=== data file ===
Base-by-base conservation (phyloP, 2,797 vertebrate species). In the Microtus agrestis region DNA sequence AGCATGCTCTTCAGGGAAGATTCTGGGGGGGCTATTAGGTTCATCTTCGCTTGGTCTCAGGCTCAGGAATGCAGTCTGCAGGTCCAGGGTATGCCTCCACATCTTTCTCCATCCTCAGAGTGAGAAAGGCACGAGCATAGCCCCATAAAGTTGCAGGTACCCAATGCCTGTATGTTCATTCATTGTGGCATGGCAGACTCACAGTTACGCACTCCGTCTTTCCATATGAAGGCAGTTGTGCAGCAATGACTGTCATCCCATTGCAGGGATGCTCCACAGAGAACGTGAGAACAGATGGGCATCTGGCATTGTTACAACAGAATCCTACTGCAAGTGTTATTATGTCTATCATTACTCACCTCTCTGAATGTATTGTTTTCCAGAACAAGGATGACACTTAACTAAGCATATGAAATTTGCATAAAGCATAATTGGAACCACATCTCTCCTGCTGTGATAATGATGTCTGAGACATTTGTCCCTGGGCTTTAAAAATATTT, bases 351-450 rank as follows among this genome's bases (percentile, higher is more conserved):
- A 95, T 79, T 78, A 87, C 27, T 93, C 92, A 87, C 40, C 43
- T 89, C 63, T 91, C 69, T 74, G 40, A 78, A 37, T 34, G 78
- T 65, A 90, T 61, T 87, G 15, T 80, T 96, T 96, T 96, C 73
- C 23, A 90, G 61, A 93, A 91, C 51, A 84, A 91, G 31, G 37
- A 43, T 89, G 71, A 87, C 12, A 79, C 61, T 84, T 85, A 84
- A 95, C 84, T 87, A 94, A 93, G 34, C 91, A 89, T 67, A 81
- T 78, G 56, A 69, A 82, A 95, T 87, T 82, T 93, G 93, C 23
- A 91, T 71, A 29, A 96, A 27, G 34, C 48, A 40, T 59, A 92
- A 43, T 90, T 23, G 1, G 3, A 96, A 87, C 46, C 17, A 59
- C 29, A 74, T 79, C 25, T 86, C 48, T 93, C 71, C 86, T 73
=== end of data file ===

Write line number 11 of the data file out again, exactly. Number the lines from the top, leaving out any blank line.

- C 29, A 74, T 79, C 25, T 86, C 48, T 93, C 71, C 86, T 73